Tag Archive: Bankruptcy Mediation


Jefferson County, Alabama has pushed back mediations scheduled with creditors in April until the end of May. On November 9, 2011, Jefferson County, Alabama filed a voluntary petition for relief under Chapter 9 of the United States Bankruptcy Code.  The county’s goal, after nearly 18 months in bankruptcy related to $4 billion in debt, is to present an exit strategy to the court by June 1.  The county has been working outside of court to resolve outstanding issues with “school warrant, general obligation and sewer creditors.”  Such out-of-court negotiations will either need to result in settlement or an agreement to the county’s proposed exit strategy by at least one creditor class.  The May mediations are scheduled to be conducted by a federal mediator in Atlanta.

Sources:

Quotation from: Honora Gathings, “Jeffco bankruptcy mediation delayed,” http://www.wset.com/story/22058140/jeffco-bankruptcy-mediation-delayed, Apr. 23, 2013.

In re Jefferson County, Alabama, Case No. 11-05736 (TBB), U.S. Bankruptcy Court, N.D. Ala., KCC, http://www.kccllc.net/jeffersoncounty.

 

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  1. Be selective.  Choose “an effective, knowledgeable and reliable mediator, otherwise all parties involved will suffer.”  For bankruptcy mediation, specifically, it may be necessary to look for experienced bankruptcy attorneys and judges to serve as mediators.  Selection of a bankruptcy practitioner or judge, however, is dependent on the issue at hand.  For example, it is likely more crucial to seek a mediator with background knowledge of plan confirmation matters if that is the basis of the dispute, as opposed to the mediation of mass tort or personal injury claims.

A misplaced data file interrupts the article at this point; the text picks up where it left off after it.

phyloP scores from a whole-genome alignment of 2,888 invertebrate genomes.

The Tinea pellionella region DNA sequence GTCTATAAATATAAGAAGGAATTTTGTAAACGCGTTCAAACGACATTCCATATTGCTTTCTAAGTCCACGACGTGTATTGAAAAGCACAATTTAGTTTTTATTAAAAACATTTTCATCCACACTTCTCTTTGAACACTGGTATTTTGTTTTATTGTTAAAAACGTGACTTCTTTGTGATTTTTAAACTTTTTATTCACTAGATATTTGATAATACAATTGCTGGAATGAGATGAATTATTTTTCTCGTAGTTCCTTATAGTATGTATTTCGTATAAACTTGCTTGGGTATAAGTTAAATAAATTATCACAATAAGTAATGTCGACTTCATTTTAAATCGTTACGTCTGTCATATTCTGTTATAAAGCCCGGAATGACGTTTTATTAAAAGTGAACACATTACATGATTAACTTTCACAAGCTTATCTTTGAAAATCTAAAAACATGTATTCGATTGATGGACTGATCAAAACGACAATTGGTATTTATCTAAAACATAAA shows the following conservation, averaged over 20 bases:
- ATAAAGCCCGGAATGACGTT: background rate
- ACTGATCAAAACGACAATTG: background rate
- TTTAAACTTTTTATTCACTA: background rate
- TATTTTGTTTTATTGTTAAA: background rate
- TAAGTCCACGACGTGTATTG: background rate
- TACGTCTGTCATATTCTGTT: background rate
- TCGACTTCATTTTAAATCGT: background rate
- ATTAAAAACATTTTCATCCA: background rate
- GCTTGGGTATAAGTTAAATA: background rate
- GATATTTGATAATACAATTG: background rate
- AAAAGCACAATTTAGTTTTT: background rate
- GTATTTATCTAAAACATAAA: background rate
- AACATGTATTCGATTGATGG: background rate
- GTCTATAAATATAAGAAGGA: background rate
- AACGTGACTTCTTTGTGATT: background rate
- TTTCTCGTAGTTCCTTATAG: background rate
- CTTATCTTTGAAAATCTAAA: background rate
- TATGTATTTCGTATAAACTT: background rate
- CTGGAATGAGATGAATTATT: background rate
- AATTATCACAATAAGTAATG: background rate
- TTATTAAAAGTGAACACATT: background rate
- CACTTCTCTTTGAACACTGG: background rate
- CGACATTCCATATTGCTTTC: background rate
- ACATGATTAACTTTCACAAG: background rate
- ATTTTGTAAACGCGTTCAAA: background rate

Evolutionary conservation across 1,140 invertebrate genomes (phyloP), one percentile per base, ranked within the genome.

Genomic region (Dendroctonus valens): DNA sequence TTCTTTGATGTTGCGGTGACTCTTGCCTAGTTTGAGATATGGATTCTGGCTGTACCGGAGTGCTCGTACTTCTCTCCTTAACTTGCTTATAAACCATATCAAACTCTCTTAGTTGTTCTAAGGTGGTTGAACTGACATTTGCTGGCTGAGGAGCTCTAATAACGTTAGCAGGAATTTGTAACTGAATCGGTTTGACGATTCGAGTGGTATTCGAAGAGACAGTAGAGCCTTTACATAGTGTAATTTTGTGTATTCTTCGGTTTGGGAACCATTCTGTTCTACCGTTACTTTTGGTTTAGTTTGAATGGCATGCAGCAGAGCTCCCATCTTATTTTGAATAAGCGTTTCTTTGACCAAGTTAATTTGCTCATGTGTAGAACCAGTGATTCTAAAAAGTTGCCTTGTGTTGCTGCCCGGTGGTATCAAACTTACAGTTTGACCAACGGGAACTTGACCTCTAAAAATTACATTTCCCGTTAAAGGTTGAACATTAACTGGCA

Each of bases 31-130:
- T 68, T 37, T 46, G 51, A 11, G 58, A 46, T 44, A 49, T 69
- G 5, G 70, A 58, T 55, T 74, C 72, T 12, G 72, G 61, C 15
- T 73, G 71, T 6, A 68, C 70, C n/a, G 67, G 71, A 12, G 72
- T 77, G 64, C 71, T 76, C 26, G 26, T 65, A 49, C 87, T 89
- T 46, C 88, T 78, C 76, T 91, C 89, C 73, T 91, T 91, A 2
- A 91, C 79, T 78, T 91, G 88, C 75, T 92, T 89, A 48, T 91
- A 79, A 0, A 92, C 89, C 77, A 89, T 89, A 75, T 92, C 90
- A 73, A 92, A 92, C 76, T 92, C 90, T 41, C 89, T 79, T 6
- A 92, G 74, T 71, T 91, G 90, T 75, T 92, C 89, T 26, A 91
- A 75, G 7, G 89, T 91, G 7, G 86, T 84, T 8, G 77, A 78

2. Explain the mediation process to your client prior to your first session. “Attorneys should explain to clients that they are not required to agree to any terms they are not comfortable with and that mediation involves a lot of give and take for all . . . parties involved.”
  3. Know your case, its strengths and weaknesses and explain same to your client.
  4. Familiarize yourself with the applicable law, procedures and local rules, so you “can comfortably resist any effort by a mediator [or the opposing side] to [suggest or] impose unfavorable terms on your client.”
  5. Know your settlement authority before beginning the mediation.  Better yet, bring a client representative with settlement authority.
  6. Know when and when not to use mediation.  Remember, a mediation “cannot establish legal precedent or deter future parties from bringing similar claims. . . .  Mediation may also draw out a process that may have been quickly adjudicated if before a bankruptcy judge.”  Also, if your client truly is not willing to mediate to attempt a settlement, then the process will be futile.

Source:

Quotations and excerpts from, Kim, Ji Hun and Nicholas M. McGrath, Mediation: Can’t We All Just Get Along?, ABI Journal (Sept. 2011), at 52-53, 61 (citations omitted) (some internal quotation marks omitted).

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